# Battery drain

Published by Dampmaskin in the blog Dampmaskin's blog. Views: 6

Often people seems to be somewhat confused about how battery drain is calculated, so here is a short summary.

But first: There are two main types of mods: Regulated, and unregulated (mechanical). Putting a Kick in a mech mod automagically makes it a regulated mod.

We will start with the simplest type, and then use a little more time on the more complex type.

Unregulated mods

Unregulated (mech) mods are very simple. They have one circuit. This circuit can be easily modelled using Ohms law. In other words, if you have a basic understanding of Ohm's law, that is all it takes.

The battery drain is determined by two factors:

There is not much more to mech mods. The circuit is about as simple as a circuit can get. The voltage hitting the atomizer is the voltage from the battery (minus the tiny voltage lost in the switch and conductors). The current flowing through the battery is the current flowing through the atomizer. A multimeter and some straightforward use of Ohm's law you will give you all the numbers you need.

- The
resistance of the atomizer, which is more or less constant after you have built your coil(s).- The
voltage of the battery, which gets lower as the battery drains. Using a single battery, it starts at 4.2V or 4.1V, and sinks a volt or less (measured under load) before the battery needs to be recharged.

Regulated mods

Regulated mods are not as simple as mechs, and not so easy to model. But even though they are much more complex than mechs, with some selective simplification we can ignore most of the complexity.

So let us break these mods down into two circuits and a black box. This makes our regulated mod model little more than twice as complex as our mech mod model.

The two main circuits of a regulated mod, is thebattery side, and theatomizer side, and never the twain shall meet. The regulator circuit takes care of that. The regulator can have lots of more or less advanced circuits in itself, and they all use a little bit of power, but for the most part we can envision it as a black box separating the battery circuit from the atty circuit.

On theatomizerside, the voltage is (ideally) whatever the user has selected, but take note that some APVs promise more than they keep: Unless you know that your APV is accurate, you should probably measure and confirm the output voltage.

Variable wattage devices simply measure the atomizer resistance, and uses this measurement and Ohm's law to calculate what voltage to set.

When you know the voltage and resistance, you can calculate the current and power.

On thebatteryside, the voltage is whatever the battery has in it at the moment (just like with mech mods). The power is whatever the regulator needs to pull in order to produce the desired voltage in the atomizer. And the current is the power divided by the ever-decreasing battery voltage.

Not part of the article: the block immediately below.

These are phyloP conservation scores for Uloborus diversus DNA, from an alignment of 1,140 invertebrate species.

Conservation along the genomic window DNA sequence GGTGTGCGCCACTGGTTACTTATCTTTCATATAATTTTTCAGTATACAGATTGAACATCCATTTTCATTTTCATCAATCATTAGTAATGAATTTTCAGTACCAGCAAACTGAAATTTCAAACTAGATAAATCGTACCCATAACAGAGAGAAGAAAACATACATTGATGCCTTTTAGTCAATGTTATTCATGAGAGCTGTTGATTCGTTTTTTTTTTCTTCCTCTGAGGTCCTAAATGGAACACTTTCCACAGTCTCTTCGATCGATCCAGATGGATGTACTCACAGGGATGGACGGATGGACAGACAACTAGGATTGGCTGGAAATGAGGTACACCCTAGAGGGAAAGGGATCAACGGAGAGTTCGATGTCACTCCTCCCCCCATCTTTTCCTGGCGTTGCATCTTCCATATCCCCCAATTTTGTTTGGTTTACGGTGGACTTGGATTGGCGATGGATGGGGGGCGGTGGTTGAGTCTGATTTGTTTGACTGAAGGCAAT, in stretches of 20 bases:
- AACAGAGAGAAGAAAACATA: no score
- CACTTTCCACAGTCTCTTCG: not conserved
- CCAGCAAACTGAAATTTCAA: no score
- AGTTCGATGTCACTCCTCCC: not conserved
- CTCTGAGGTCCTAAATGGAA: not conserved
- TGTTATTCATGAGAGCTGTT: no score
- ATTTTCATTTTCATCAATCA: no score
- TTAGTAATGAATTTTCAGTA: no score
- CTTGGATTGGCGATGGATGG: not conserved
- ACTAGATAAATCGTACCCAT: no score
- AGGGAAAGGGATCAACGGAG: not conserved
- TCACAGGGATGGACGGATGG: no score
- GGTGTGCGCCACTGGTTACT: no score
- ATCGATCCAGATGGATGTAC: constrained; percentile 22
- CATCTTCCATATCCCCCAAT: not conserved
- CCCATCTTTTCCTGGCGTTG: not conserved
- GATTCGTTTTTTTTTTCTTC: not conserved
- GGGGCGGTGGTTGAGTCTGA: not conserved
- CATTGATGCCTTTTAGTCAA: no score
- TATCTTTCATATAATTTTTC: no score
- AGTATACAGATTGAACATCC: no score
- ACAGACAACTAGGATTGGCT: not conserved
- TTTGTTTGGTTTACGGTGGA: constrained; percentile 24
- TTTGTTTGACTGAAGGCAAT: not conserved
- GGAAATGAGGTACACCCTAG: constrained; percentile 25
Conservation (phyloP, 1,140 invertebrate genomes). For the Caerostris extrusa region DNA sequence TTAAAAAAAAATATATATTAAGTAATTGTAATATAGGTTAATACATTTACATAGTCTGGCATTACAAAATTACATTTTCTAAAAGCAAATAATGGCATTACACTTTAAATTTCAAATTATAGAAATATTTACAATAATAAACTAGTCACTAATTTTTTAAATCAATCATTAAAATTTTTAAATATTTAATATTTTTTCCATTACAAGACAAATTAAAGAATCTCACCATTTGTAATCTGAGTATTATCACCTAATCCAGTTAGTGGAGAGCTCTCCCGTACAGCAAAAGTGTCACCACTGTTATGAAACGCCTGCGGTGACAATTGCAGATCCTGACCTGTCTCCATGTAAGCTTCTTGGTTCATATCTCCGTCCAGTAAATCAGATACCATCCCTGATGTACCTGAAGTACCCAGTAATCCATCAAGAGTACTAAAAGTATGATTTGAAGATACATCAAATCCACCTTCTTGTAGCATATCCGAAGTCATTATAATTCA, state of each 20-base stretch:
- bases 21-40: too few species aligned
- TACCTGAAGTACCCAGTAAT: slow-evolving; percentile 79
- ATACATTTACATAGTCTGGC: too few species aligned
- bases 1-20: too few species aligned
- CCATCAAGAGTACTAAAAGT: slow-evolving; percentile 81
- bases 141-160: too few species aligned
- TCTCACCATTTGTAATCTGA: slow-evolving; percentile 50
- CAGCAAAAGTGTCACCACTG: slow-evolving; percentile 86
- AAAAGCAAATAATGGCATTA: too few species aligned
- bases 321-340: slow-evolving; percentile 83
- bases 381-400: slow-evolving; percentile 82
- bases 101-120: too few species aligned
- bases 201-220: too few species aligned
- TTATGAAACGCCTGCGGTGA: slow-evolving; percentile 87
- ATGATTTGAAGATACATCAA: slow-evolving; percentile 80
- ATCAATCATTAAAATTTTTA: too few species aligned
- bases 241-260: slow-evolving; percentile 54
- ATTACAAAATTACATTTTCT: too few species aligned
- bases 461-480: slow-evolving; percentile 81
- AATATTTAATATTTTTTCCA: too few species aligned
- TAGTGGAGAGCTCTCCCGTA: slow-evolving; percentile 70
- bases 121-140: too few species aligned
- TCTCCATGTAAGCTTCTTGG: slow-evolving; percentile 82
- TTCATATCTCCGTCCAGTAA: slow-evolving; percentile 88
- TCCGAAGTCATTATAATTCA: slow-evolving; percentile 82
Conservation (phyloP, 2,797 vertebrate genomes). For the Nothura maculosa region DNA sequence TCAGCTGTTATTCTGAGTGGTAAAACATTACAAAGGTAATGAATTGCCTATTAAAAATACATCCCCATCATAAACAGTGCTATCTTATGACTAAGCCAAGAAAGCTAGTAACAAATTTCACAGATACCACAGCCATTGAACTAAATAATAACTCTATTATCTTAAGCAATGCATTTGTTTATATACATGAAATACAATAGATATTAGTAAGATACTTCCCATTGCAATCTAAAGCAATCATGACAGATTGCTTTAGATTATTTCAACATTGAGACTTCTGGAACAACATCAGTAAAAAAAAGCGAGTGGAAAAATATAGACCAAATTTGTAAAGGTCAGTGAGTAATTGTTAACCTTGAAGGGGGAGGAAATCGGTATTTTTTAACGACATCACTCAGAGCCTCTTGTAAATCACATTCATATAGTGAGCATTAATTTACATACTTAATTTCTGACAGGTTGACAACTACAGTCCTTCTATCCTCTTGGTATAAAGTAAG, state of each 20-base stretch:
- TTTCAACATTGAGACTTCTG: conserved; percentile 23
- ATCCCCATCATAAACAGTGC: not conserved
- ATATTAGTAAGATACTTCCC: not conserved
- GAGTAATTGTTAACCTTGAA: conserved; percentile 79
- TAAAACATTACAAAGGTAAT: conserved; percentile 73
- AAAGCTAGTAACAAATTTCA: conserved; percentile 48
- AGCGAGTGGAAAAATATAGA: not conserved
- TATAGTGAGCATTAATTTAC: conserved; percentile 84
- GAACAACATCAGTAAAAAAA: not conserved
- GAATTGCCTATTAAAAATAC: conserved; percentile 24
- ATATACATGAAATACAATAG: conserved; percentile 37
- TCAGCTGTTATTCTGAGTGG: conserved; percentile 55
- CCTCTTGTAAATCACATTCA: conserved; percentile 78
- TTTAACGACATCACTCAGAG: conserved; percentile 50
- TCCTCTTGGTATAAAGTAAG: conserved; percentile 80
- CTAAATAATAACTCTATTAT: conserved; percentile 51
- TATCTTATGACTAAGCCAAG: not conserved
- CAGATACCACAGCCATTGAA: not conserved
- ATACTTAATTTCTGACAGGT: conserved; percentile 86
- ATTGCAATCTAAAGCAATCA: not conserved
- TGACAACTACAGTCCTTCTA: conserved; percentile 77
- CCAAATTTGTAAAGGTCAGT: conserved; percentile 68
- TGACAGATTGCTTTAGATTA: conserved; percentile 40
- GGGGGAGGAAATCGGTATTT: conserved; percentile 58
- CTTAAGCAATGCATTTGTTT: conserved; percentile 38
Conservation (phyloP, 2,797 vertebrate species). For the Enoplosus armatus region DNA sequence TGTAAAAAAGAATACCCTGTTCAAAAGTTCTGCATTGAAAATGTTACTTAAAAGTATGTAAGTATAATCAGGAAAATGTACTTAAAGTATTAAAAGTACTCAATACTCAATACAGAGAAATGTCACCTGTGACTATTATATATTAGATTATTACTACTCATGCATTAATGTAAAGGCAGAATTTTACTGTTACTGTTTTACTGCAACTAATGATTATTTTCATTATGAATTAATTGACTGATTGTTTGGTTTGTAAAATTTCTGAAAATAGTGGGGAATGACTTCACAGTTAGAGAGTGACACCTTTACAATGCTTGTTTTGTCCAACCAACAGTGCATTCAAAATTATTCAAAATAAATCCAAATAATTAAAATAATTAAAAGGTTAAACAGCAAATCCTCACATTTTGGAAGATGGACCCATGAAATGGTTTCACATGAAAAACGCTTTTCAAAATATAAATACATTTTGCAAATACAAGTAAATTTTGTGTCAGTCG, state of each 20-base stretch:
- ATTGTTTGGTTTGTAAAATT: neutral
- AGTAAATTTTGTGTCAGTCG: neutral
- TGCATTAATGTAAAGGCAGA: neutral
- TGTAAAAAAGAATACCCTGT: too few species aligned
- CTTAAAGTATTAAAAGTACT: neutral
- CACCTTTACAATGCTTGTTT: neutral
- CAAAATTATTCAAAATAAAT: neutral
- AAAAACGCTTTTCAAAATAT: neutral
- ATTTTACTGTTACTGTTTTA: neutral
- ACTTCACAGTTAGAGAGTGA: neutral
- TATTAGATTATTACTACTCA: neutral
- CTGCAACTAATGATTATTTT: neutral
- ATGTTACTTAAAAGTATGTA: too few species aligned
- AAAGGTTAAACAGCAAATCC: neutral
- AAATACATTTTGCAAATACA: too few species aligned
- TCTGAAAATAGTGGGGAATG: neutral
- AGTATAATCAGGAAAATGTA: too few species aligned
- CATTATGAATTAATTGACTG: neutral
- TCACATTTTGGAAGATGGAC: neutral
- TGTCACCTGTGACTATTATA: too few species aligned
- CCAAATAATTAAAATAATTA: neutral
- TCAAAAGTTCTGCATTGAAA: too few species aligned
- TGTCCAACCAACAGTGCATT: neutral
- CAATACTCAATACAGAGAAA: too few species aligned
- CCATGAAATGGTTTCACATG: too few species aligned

Since we are looking at two separate circuits, you cannever mix numbers from both sides of the regulatorin your calculations. For instance: You cannot determine the current drained from the battery by measuring the resistance of the coil and the voltage of the battery. Using the current from one circuit, and the voltage from a different circuit, will result in a nonsensical answer. Nor can you determine the current going through the coil by determining the current from the battery. They are two different circuits. The regulator makes sure of that.

But not all hope is lost. There is one way to "transfer" information from one side of the regulator to the other. The trick is simple: Use the power (wattage).

The power hitting the atomizer equals the power flowing from the battery, minus the power lost in (or used by) the regulator circuit.

The efficiency of these regulator circuits are typically between 80-95%. In practice this means that the regulator "steals" about a tenth of the power between the battery and the atomizer.

Knowing this, we can use our multimeter and Ohm's law to calculate what is going on at either side of the regulator. Then we can convert it to watts, and voila! Subtracting (or adding) the loss in the regulator circuit, we now know the watts on the other side as well.

So we use Ohm's law again, break down the power to current and voltage, and that's that: Now we have all the numbers we need.

And that's it.

As you can see, there is no voodoo going on in regulated mods. And if there is, we just tuck it away in a black box and assign an efficiency percentage to it.

If you can use Ohms law once, you can use it twice. So now there is really nothing stopping you from figuring out what is going on in your mod, whether it's one of our future robotic overlords that you're vaping on, or a simple metal tube with a battery in it. Vape on, and vape safely!

Update: After I wrote this blog post, it occured to me that I could easily model this, so I made another calculator for you.

Here you go, the brand & spanking newbattery drain calculator!

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